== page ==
Three Ways To Kill The Lawn For Putting In Garden Beds

22 December 2020
 Categories: Home & Garden, Blog


Turning a portion of your lawn into a garden bed, either for vegetables or flowers, requires some preparation. Grass is usually more tenacious than many of the common weeds, and the problem is worse if you have both weed and lawn grasses to contend with. The following methods can help you successfully remove the grass so your new garden will flourish.

1. Use a Herbicide

A non-selective systematic grass killer will kill both lawn and weedy grass varieties within a few days. Once the grass is dead, you can till it into the soil. Don't plant right away, though. Wait another week or so to see if any grass survives and re-sprouts. If it does, a second application of the grass killer is necessary. There are even organic grass killers available if you're concerned about the chemicals in the herbicide. If you will be planting vegetables after using this method, follow label instructions carefully so you are sure if the herbicide doesn't affect your food crops.

2. Smother It Out

Smothering is an excellent way to kill off most of the grass while keeping the topsoil. Further, the nitrogen and other nutrients trapped in the grass get released into the toil once the lawn dies. The simplest way to smother out the lawn is to cover it with either large pieces of cardboard or a tarp. If you opt for cardboard, you can simply spread some compost over the top and wait for the cardboard to decompose, which adds even more nutrients into the soil. The main drawback with smothering is that it can take a month or longer to kill the grass. You can speed the process by applying a grass and weed killer before covering the lawn.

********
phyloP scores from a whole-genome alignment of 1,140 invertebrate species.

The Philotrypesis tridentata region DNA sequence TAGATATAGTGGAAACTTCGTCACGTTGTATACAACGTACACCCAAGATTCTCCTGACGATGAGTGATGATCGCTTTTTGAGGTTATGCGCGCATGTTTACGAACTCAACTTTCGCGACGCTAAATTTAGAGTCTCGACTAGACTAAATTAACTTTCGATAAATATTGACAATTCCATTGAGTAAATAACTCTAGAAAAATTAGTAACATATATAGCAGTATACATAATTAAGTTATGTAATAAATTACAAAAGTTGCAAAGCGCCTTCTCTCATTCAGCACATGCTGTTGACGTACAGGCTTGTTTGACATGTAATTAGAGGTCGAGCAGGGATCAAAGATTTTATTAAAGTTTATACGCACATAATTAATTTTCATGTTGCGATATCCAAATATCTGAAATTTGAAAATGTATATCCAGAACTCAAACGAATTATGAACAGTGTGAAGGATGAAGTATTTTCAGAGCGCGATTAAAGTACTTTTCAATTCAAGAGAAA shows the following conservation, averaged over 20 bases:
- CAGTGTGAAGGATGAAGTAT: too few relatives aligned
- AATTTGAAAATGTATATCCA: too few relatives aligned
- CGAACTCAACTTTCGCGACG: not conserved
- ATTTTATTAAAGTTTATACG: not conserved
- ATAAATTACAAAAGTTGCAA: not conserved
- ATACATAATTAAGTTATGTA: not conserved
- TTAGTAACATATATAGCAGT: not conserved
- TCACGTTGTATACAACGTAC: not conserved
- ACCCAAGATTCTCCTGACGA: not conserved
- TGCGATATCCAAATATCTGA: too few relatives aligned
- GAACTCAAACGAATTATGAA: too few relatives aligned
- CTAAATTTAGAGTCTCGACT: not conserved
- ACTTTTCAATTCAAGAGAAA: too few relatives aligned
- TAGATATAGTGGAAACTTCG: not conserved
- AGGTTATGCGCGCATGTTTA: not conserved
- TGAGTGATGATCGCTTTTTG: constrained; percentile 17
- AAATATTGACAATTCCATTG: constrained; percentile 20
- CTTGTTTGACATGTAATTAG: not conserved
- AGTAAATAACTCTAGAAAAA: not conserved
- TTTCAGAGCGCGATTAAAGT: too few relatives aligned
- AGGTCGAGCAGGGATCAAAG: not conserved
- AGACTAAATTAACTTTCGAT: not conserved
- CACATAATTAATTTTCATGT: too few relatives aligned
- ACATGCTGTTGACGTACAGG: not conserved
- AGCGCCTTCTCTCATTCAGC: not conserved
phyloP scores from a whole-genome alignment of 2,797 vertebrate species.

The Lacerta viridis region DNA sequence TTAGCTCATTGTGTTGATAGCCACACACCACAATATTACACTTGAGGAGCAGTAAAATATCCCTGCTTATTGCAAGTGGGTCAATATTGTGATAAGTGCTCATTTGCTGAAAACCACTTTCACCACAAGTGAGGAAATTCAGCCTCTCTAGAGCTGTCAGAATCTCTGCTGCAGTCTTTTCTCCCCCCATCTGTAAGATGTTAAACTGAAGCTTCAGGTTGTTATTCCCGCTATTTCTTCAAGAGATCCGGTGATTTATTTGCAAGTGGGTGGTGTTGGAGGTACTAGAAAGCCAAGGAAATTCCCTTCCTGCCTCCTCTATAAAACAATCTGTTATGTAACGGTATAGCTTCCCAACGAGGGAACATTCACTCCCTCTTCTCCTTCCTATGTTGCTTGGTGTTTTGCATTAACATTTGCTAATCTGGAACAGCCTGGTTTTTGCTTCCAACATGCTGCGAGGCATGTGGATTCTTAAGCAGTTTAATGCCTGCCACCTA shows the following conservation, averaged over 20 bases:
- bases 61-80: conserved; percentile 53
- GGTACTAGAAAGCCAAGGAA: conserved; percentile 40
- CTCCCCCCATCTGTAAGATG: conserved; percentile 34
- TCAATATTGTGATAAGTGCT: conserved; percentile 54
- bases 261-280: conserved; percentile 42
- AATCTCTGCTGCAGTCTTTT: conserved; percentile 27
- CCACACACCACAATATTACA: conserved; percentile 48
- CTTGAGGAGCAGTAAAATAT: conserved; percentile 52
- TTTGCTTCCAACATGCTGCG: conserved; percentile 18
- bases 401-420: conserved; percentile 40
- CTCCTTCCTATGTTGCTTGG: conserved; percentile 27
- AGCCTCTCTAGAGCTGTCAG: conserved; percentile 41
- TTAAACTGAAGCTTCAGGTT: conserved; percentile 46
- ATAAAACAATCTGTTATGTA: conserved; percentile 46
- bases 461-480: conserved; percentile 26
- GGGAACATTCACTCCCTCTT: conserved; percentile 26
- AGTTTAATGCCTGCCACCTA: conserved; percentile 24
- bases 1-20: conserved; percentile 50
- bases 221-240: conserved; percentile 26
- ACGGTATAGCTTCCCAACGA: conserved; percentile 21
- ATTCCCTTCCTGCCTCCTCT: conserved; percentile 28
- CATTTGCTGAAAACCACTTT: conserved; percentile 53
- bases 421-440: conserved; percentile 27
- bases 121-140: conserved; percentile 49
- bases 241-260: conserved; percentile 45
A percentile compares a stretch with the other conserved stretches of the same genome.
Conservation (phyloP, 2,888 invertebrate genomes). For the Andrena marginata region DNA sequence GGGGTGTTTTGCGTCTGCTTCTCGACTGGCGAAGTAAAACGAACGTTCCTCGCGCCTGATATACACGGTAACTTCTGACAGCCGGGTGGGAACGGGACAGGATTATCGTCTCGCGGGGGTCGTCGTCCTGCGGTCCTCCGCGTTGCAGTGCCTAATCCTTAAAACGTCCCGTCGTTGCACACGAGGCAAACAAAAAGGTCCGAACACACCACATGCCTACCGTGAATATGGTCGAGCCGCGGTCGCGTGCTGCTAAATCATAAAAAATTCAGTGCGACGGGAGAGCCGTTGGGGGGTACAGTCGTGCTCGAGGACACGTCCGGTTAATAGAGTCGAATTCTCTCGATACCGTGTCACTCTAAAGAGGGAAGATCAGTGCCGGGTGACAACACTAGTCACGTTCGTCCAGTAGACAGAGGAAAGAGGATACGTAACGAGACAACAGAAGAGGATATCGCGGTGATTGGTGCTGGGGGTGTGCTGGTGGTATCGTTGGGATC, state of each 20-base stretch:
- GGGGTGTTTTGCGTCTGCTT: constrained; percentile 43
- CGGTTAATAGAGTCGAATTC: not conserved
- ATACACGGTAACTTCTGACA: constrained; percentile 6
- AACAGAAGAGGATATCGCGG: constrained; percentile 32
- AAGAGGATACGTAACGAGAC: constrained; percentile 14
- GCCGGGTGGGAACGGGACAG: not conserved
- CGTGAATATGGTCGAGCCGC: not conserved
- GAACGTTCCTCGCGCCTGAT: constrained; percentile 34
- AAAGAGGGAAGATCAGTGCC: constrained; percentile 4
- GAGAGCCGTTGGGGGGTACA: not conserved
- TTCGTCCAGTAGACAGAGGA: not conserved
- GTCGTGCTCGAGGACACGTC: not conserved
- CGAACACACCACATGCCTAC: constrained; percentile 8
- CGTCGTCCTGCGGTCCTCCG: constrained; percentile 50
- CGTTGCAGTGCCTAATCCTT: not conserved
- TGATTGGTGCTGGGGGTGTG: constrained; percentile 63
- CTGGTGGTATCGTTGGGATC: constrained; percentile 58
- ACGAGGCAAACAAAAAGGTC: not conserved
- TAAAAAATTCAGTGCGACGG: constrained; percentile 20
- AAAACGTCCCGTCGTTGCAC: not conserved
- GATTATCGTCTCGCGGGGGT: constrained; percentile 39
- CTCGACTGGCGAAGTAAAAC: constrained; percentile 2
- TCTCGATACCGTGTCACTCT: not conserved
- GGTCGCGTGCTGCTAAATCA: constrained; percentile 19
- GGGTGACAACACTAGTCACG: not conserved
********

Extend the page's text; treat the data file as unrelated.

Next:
3. Strip the Turf

Stripping the turf is the least ideal method, simply because digging up the grass also removes the nutrient-rich topsoil. If you do decide to strip the turf, the easiest way to do it is to rent a turf cutter. This allows you to cut long strips of sod quickly. You will need to add topsoil and compost back the area afterwards to replenish the removed soil. In some cases, grass roots, particularly the roots of weedy grasses like crabgrass, will still be buried deep in the soil. In this case you will need to follow up turf removal with the application of a non-selective systematic grass killer.

With perseverance and the right technique, you can overcome the grass and have rich soil for your new garden. Learn more about non selective grass killer products today.